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Thread: Best Bi-Pod...

  1. #1
    Moderator hunt_ak's Avatar
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    Default Best Bi-Pod...

    Looking at getting a bipod for the stag 6L SV. From everything I read, Harris (the mobile benchrest) is one of if not the best. Anyone use one? They're definitely not cheap...

  2. #2
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    Not sure what your purpose is but for hunting I have found a lot of use for shooting sticks. They will really extend your range and they double as climbing sticks and for crossing creeks. Came in real handy for climbing around for goats on Kodiak, gave just a little extra safety edge. Taken a wide range of animals all over the world with them and pretty much don't hunt without them anymore because of the distance increase. I use Stoney Point and the only thing the long ones don't do well is prone. For prone I usually can find something else.

    This picture was taken about 1 hour ago. Hands are still bloody, liver is in the sink, will skin when I get done writing this. Flintlock 50 cal, 345 powerbelts, 98 yard straight on frontal shot off the sticks, iron sights with old tired eyes but the sticks make all the difference. Hit center neck and dropped instantly without a kick. Found the slug in the liver after taking out the spine above the lungs.
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  3. #3
    Moderator hunt_ak's Avatar
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    Only Ed M. has any experience??

    I'll be using this for varmint hunting and will likely need the ability to take the bipod on/off very easily and need it long enough to sit. Options?

  4. #4

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    I've been using Harris bi-pods for ever and can't see any reason to switch to anything else.

    In my younger day I did a whole lot of spot and stalk hunting for fox and coyote. I killed lots of stuff while laying on my belly in the snow and resting on a Harris.

  5. #5
    Member Float Pilot's Avatar
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    Harris OR Versa Pod.

    There are also some very nice overpriced bipods made in the UK.

    There are some chinese copies (shooters ridge) of the early Harris type bipods on the market. They are made from junk metal as are many other products produced by our Benevolent Mandarin Overlords.
    Floatplane,Tailwheel and Firearms Instructor- Dragonfly Aero
    Experimental Hand-Loader, NRA Life Member
    http://site.dragonflyaero.com

  6. #6
    Member ironartist's Avatar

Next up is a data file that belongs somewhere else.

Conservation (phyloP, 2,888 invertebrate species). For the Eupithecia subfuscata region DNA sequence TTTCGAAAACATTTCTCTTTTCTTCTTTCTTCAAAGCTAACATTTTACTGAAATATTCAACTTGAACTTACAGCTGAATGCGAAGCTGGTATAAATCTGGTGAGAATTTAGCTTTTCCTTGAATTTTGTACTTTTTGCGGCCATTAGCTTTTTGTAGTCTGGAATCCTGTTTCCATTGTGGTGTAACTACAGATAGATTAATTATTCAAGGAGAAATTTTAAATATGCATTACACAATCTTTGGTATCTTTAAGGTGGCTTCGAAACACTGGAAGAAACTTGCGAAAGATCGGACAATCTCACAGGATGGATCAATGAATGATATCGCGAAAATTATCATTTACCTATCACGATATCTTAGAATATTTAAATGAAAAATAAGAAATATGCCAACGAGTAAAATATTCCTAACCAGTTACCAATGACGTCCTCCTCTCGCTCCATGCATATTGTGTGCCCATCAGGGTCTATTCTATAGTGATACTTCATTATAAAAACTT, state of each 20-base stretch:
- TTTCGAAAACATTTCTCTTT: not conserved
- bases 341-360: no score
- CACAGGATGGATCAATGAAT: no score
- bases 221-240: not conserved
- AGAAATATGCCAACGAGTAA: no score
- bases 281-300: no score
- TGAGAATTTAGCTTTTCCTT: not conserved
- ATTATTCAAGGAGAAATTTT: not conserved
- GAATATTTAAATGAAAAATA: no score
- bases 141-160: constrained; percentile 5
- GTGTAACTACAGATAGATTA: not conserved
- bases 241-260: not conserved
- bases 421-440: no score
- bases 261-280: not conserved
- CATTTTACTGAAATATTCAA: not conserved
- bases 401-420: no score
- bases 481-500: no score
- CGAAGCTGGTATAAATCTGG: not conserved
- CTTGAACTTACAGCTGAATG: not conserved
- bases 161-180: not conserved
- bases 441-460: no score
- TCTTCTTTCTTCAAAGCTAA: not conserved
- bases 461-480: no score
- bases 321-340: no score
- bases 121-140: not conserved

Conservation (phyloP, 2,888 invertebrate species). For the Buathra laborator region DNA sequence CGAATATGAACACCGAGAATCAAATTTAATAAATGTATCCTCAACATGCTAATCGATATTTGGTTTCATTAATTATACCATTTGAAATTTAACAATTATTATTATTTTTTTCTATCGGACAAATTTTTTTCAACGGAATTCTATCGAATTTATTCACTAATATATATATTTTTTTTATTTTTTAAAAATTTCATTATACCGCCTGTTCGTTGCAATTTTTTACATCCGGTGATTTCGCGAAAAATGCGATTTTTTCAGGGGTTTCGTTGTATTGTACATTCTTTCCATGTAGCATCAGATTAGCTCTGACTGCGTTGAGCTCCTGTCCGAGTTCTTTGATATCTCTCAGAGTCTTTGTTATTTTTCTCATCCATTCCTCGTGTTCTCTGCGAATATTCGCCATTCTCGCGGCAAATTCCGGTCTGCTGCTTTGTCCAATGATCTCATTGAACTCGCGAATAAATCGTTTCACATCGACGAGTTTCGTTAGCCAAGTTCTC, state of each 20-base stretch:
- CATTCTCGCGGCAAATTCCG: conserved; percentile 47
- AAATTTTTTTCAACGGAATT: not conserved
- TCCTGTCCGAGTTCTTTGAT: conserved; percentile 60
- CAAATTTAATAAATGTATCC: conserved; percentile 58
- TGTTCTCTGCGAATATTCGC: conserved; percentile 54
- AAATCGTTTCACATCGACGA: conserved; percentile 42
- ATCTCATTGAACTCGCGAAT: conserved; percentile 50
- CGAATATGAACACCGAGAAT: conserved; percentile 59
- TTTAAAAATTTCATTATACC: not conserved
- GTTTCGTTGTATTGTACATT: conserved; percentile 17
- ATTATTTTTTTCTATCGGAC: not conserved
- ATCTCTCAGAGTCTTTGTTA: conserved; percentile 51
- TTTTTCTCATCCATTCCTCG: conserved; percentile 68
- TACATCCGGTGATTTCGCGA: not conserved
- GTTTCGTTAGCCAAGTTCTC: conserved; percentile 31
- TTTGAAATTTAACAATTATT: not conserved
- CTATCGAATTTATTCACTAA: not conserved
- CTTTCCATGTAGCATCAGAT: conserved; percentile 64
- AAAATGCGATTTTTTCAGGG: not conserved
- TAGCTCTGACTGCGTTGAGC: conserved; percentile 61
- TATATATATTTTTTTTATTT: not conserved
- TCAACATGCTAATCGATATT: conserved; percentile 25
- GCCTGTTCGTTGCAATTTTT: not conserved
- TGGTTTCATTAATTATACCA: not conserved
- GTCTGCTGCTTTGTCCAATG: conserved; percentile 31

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    Default harris

    9-13 pivioting then sanded to feet dia. abit so I can slide some 1" P.V.C. pipe on both of them about 30" worth for extentions. Learned it from a guy named vern dorn, old boy claims to have killed over 10,000 coyotes! I got a tape, he busts 5 dogs it one sitting!
    Visions Steel/841-WELD(9353)
    "Rebellion is in my blood, I was born an American"
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  7. #7

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    Rockpoint are pretty nice

  8. #8
    Member ripnlip's Avatar
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    Default Versa pod

    I have used the Harris swiveling bipod after I already had a versa-pod and got rid of it ASAP. The versa-pod is the way to go. You get two studs so you can switch them bipod to each rifle. There is alot more mobility with the versa-pod than the swiveling Harris. You can actually lead your target (which I find essential for v-mints) with the Versa-pod, which was not possible with the Harris bipods that I tried out. The versa-pod may seem like it is gonna fold up on ya when you lean forwrd or back with it but I have NEVER had that happen to me.

  9. #9

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    I have the harris ultralight bipod and find it marginally useful around here. I tried using it on a caribou hunt, but found that the soft tundra and underbrush made it not really a practical tool. I find that the shooting stick is a much more functional rest device. On the other hand bi-pods have served me well hunting in Washington, Idaho and Colorado. Different terrain and environment. I take the shooting sticks for up here in the areas that I hunt. Although if you like the bipods I really like the Harris ultralight.

  10. #10
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    I like the Parker Hale myself, but its heavy and best suited to target work

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